NBCI is ushering in a new era of broadened engagement of African-American and Latino communities in clinical trials. Particularly given the unethical and illegal behaviors involved with the Tuskegee Experiment and the intentional absence or lack of critical information for the involved subjects by governmental officials, the NBCI comprehensive approach utilizes important lessons learned from this historic medical abuse and ALL others experienced within African-American and Latino communities for generating robust communication, demonstration, and education strategies toward substantially improving clinical trial participation.
The National Black Church Initiative (NBCI), a coalition of 150,000 African-American and Latino Churches with 27.7 million members, seeks to eradicate racial disparities in healthcare, technology, education, housing, and the environment. The mission of the NBCI is to provide critical wellness information to its members and the broader public using faith-based, out-of-the-box, cutting-edge solutions to address economic and social issues. Our solutions are backed by statistical analysis, science-based strategies and techniques, and methods that have been proven to be effective and efficient.
To that end, NBCI is launching an innovative, science-based clinical strategic plan to promote clinical trials among traditionally underrepresented groups of African-Americans and Latinos. The NBCI National Clinical Trials Strategic Plan (NCTSP) is a comprehensive program poised to enhance understanding, education, and participation of African-Americans and Latinos and usher in a new era concerning the disproportionate representation of African-Americans and Latinos in clinical trials.
Particularly given the documented medical abuses of African-Americans involved in the historic Tuskegee Experiment and Henrietta Lacks and others, the NCTSP engages access to 27.7 million African-Americans and Latinos with integrity, confidentiality, and health standards-based protocols. Increasing the involvement of African-Americans and Latinos within clinical trials serves as a conduit for improving the long-term effectiveness of medical prescriptions and treatments to combat leading chronic diseases (i.e. COVID, cancer, heart disease, stroke, diabetes).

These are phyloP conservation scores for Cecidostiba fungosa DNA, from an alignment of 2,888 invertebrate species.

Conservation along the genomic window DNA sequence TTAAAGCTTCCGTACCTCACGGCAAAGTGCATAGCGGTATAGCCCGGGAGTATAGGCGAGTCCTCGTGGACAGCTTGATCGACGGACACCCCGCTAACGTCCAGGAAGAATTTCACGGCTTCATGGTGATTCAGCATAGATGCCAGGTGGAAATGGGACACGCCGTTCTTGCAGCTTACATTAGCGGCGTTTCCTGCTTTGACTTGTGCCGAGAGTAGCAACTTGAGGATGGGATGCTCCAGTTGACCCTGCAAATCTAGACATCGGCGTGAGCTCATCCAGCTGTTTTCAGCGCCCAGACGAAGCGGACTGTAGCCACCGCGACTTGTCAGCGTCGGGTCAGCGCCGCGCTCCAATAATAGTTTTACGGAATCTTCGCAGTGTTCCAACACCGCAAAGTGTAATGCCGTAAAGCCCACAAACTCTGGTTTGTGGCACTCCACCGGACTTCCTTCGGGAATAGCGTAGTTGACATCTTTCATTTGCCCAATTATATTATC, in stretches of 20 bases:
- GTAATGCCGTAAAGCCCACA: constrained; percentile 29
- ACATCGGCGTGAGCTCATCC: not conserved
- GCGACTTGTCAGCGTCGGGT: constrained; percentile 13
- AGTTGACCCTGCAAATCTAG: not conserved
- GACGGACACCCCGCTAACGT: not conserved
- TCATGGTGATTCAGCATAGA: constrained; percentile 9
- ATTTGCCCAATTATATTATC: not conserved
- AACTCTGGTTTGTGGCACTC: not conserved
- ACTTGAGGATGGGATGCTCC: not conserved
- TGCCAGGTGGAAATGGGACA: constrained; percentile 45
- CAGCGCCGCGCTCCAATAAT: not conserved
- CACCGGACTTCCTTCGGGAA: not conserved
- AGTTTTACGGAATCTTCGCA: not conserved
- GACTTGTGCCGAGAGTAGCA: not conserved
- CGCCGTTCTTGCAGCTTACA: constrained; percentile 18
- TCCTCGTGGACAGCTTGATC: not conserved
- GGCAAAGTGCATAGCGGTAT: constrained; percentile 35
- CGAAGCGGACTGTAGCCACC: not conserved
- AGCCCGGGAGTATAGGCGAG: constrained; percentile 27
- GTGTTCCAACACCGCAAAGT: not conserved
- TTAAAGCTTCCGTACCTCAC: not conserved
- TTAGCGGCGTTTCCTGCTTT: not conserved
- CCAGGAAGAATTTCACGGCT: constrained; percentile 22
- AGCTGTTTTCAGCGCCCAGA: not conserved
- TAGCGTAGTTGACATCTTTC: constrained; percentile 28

Black Americans’ Views of and Engagement With Science
Black Americans have largely positive views of medical researchers’ competence; the majority are concerned about the potential for misconduct
By Cary Funk
Science offers the promise to aid society in tackling its most pressing problems, lifting living standards, health and life expectancies. Learning about science can enrich people’s lives in and outside of the classroom, and advances in scientific developments can spark amazement while transforming the ways we live and work.
A new Pew Research Center survey takes a wide-ranging look at Black Americans’ views and experiences with science, spanning medical and healthcare settings, educational settings, and as consumers of science-related news and information in daily life.
The COVID-19 pandemic is a prominent reminder of the disparate health impacts Black Americans face, and of long-standing concerns about levels of trust or mistrust between scientists and Black communities.
Against this backdrop, there are ongoing concerns that the segments of the public most engaged with science – people who attend science-related events, participate in medical research studies, and fill science, technology, engineering, and math classrooms and the professional ranks of these fields – do not adequately reflect the racial and ethnic diversity of the nation.
The new survey, along with a series of focus groups, highlights the multifaceted views Black Americans hold when it comes to trust in medical research scientists. The findings speak to how contemporary experiences with the healthcare system, as well as past injustices, inform the range of attitudes Black adults express. In this and other topics addressed in the survey, there are important differences in how Black Americans see these issues depending on their education, age, gender and other characteristics.
The importance of representation for Black Americans is a through-line seen across the topics covered in the survey. A majority of Black Americans say more examples of Black high achievers in science, technology, engineering, and math (STEM) would encourage more young Black people to pursue training in these fields. Issues around representation are at the center of doubts some focus group participants expressed about the openness of science-related professions to Black people.Read the rest of this article here